As VRFocus‘ feature series, ’12 Days of VR Gaming’, approaches it’s finale we begin to look at some home grown talent from right here in the UK. Today, it’s the turn of White Paper Games and their critically acclaimed Ether One, available for PC now and also confirmed for release on PlayStation 4.
The original release version of Ether One offered support for the Oculus Rift head-mounted display (HMD) from day one, though with some minor hiccups in it’s implementation that were soon resolved. White Paper Games are currently updating the videogame with Unreal Engine 4 and have promised a re-release with improved virtual reality (VR) support and a PlayStation 4 release which could potentially include a Project Morpheus component.
“I’m honestly surprised at the great reception Ether One received for its VR support. It was around a year into the development of Ether [One] that Oculus launched their Kickstarter so VR definitely wasn’t planned from the outset. When we received the Oculus development kit we plugged it in and within 15 minutes we were walking around inside of our game,” states Pete Bottomley, co-founder of White Paper Games. “It was a little rough around the edges and in some cases, caused people a bit of nausea but overall the VR was really well integrated out of the box both from the Unreal Engine team at Epic & Oculus. We released Ether One on the UDK version of the Unreal Engine. Epic & Oculus had clearly worked very hard to make sure the implementation of VR was a smooth (and idiot proof) process. Because they had already laid the groundwork for us, it allowed us to focus most of our effort on the experience of VR in Ether and when you have hundred other things going on, having things just work helps massively. I definitely don’t think the VR in Ether One would have been as good without their support.”
Obviously enthusiastic about VR, Bottomley continues to explain the ease at which White Paper Games went about adding Oculus Rift support to the already existing gameplay model of Ether One:
“Since there were no major gameplay elements that would conflict with VR in Ether One, it was more the small tweaks that had to be considered. Things such as head bob and projecting the cross-hair into the world, instead of having it on the screen, had to be adjusted. I don’t think we did a perfect job on release though and having hundreds of people give you feedback on the VR implementation makes you realise that there is still a lot more we can do.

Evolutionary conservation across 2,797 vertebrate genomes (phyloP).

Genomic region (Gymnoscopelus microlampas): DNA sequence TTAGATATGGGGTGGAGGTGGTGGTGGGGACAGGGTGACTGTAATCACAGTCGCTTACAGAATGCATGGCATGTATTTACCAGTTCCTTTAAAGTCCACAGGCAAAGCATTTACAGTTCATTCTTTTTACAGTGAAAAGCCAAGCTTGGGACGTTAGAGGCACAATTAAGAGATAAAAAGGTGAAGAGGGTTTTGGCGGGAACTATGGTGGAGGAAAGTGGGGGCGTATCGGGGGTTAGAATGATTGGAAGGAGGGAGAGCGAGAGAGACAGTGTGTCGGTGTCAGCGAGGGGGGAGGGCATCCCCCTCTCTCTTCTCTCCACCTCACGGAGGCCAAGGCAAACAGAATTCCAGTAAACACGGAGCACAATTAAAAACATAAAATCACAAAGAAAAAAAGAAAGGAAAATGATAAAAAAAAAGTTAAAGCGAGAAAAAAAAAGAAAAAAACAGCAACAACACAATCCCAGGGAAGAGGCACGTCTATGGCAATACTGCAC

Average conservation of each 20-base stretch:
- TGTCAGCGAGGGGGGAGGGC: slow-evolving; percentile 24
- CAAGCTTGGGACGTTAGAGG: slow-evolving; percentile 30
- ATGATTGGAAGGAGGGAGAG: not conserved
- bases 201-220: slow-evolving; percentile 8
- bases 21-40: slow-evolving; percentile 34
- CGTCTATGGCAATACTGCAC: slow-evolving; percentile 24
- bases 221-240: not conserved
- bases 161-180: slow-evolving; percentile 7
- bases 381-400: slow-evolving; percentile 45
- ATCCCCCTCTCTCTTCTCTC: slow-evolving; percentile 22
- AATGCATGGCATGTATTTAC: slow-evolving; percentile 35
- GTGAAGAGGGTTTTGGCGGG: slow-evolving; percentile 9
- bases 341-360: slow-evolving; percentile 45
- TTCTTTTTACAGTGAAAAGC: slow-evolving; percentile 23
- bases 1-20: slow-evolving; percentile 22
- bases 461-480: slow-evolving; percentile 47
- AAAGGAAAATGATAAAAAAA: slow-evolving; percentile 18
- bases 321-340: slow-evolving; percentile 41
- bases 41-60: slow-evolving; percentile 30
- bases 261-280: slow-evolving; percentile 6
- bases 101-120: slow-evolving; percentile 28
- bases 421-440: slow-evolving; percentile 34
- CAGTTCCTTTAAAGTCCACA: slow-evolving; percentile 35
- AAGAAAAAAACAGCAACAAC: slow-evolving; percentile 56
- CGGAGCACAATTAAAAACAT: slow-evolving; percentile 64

“I think the hand painted art style of Ether One was a large part of the success in VR especially with the initial Oculus development kit which had a lower quality display than the more recent HMD’s. It meant that Ether [One] didn’t suffer as much from a drop in resolution because the hand painted art style almost filled in the missing pixels – that may just be me, but I definitely felt that it had a huge impact on the immersion. I feel that you don’t notice the drop in resolution as much with a hand painted art style. Ether One also allows you to move throughout the environment at your own pace. Not forcing the player to rush through an environment allows people to experience the game at their own pace which I think is really important. Although VR works with most game genres, I personally think (and possibly from a biased perspective) the best VR experiences are from a first person point of view which definitely helped in the case of Ether [One].”
A videogame released to a community eager to experience VR and a passionate response to their audience’s feedback already under the belt, White Paper Games are now looking to the future. Ether One‘s continuing development plans play a big part in this, but VR itself is a boat about to set sail and Bottomley clearly wants to be aboard.
“The most exciting thing for me is that year by year, VR is continually improving and I think we’re at a tipping point where VR is going to become much more accessible in mainstream gaming and it’s pretty cool to be making games that can have an extra level of immersion,” offers Bottomley. “It’s like experiencing the game for the first time in VR and it also makes it really refreshing from a development point of view. Although Ether One got reviewed well for it’s VR implementation on VRFocus, I definitely think we can do a better job with the VR implementation and hopefully with the re-release of Ether One, in Unreal Engine 4 on PC & PS4 with support for the newer HMD’s, we will be able to do that.”
Ether One is available to purchase via Steam now, with native Oculus Rift support as standard. Future releases from White Paper Games are expected in 2015 and VRFocus will of course keep you updated with all the latest details.